Blessed Unrest presents the New York premiere of this controversial drama about marginalized young artists of color who are willing to risk everything to make their voices heard and prove that another paradigm is possible. More…
A team of artists who were never greeted inside the hallowed halls of the Art Institute of Chicago, decide to introduce themselves. They paint a fifty-foot graffiti piece on the towering wall of the New Modern Wing, asking us to reconsider what art is and where it belongs while bringing dire consequences on themselves.
See it if You are drawn to an undramatic retelling of real events, didactically promoting graffiti as an art form with a side order of love story.
Don't see it if You would be unhappy to see this inexplicably substituting puzzle solving for the actual art of graffiti writing, within a leaden story.
See it if You look for stories not usually told. You are interested in the history and politics of street art.
Don't see it if You prefer a slightly more polished production (though I recommend this anyway for the purposes of learning and exposure.)
See it if You like well-acted plays about real events, people and situations that you know next to nothing about.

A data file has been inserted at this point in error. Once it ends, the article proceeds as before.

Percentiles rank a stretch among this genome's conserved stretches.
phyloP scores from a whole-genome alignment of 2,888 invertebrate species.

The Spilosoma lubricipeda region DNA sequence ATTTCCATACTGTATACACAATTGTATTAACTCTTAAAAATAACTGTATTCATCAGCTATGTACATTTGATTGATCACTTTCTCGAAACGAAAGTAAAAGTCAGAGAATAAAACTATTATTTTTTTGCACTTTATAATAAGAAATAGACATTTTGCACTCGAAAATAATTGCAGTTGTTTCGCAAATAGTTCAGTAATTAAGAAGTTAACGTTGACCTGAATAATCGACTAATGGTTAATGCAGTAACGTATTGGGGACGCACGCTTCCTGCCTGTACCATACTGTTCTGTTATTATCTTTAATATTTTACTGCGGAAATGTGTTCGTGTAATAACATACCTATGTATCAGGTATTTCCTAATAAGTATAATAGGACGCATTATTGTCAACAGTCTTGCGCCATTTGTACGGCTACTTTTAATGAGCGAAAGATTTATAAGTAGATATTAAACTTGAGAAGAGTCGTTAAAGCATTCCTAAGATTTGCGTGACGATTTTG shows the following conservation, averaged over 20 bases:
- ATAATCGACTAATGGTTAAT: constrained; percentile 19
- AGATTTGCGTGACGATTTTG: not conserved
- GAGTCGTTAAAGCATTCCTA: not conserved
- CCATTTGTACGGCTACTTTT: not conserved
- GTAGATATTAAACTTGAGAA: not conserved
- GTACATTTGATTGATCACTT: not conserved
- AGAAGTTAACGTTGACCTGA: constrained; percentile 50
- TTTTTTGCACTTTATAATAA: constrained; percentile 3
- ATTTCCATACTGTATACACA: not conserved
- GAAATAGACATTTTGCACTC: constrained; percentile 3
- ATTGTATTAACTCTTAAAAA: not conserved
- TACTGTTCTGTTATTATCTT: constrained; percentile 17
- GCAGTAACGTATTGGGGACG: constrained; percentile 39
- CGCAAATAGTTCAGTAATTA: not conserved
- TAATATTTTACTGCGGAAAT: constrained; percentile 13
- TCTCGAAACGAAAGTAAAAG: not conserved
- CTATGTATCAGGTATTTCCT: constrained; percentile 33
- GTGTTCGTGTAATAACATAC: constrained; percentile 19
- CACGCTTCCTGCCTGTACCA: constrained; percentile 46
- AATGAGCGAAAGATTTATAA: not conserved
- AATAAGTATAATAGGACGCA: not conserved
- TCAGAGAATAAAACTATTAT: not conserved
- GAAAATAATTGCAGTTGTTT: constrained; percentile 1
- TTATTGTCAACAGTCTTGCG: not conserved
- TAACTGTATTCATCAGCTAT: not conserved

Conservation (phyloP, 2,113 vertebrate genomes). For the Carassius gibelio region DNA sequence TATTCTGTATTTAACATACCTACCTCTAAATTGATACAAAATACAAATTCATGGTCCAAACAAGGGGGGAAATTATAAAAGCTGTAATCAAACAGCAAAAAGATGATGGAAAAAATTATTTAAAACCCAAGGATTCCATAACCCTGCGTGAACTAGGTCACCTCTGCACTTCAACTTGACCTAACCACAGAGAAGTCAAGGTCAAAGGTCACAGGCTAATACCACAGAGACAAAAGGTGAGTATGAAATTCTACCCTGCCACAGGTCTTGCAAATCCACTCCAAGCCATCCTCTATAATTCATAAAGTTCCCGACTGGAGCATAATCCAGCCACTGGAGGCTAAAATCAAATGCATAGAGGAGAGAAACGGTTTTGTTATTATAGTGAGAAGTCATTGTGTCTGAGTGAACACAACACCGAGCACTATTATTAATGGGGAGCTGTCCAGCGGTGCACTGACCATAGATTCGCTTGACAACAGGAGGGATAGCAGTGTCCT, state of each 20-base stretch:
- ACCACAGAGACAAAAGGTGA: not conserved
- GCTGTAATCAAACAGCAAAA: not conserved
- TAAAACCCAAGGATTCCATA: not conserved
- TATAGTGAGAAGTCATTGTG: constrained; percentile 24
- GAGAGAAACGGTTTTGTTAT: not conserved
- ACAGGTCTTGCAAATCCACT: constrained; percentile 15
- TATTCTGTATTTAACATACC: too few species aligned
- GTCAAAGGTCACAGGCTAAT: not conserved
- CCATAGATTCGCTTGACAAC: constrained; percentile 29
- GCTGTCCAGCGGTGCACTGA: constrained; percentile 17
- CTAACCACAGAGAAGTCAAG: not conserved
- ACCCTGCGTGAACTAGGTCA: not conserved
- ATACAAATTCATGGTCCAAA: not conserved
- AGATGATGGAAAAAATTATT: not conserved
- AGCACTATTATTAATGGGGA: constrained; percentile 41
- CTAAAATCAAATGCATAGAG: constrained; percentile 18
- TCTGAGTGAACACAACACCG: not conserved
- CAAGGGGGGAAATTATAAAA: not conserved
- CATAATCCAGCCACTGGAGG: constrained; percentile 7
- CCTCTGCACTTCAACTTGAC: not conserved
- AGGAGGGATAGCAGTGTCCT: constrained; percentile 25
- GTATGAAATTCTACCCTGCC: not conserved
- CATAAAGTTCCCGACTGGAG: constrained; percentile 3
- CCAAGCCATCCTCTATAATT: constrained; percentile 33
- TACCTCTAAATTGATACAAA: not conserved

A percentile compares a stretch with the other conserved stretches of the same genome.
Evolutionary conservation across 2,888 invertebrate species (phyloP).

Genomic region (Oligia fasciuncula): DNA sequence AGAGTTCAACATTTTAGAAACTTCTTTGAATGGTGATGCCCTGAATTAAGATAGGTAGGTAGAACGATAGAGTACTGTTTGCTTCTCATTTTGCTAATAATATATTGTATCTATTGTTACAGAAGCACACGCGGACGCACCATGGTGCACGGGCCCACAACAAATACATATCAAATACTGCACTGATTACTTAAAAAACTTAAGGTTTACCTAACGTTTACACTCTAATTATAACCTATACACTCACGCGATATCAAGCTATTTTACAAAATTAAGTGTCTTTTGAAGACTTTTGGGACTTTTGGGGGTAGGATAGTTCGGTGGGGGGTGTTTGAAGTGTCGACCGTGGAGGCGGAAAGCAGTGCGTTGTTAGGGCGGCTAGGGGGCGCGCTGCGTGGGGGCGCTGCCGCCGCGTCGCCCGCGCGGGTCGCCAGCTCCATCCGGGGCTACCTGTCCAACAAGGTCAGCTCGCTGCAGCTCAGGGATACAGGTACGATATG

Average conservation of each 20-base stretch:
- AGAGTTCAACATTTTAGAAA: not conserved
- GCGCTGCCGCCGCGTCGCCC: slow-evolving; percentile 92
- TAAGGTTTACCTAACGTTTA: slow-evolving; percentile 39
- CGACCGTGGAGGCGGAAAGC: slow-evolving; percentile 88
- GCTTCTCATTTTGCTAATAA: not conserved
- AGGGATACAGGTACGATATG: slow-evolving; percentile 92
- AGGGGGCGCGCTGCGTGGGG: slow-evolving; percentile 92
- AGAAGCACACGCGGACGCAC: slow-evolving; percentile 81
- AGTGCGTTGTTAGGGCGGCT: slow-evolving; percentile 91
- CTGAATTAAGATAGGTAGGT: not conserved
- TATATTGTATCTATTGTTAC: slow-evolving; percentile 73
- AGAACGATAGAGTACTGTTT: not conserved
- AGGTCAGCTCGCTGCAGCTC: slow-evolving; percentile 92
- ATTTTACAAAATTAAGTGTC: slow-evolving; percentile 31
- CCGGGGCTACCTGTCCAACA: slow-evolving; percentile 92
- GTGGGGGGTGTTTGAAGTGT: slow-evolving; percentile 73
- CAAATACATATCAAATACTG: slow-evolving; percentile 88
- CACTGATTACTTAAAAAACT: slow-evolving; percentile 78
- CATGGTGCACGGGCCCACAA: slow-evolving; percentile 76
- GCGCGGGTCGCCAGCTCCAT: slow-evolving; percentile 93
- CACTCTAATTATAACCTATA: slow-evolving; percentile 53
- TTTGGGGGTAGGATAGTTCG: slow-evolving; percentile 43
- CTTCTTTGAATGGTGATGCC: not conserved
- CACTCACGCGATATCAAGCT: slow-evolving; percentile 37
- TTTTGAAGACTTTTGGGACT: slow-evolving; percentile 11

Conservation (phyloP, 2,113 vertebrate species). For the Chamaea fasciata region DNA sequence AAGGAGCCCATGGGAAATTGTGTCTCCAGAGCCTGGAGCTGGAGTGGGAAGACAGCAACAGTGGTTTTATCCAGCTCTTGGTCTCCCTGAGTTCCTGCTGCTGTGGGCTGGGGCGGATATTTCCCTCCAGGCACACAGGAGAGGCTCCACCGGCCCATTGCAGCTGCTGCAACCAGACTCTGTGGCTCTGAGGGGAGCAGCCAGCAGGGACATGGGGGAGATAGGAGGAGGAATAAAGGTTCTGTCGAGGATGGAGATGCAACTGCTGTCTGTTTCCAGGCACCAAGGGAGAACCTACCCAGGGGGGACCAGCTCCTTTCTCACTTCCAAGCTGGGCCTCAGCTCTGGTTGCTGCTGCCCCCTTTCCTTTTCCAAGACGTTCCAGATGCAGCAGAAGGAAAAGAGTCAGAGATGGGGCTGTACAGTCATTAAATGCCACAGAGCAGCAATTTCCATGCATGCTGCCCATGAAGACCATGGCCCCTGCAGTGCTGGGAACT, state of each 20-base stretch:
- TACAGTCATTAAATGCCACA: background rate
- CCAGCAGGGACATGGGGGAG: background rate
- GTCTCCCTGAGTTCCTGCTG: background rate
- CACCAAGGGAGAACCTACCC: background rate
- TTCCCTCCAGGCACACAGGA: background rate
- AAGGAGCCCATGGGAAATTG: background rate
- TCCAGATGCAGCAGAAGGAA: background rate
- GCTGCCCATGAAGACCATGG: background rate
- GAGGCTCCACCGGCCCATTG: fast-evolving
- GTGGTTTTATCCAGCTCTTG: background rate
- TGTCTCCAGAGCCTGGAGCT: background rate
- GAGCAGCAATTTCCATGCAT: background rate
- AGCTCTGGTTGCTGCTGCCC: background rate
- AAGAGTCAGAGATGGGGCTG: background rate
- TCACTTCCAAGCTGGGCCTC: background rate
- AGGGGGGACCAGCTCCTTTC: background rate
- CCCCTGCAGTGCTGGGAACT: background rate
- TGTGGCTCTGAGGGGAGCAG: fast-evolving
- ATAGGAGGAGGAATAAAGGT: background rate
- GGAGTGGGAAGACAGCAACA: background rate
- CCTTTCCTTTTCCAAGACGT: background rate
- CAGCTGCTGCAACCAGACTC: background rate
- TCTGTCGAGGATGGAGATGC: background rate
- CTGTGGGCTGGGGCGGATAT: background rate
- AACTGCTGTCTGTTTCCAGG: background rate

Don't see it if You want an obvious ending/moral to a story or don't like small, intimate theaters with imaginative staging and sets.
See it if you like well told stories acted beautifully; you have an interest in graffiti as art; you are interested in stories of urban youth
Don't see it if you can't be open minded about the place graffiti holds in the art world; you aren't interested in stories of urban youth.
Also If you care about diversity in theater this is a must see.
See it if You’re into plays that take a deep dive into the how and why of art and the drive of an artist on the outside looking in.
Don't see it if You’re into conventional narrative fare. You consider graffiti to be vandalism and not art.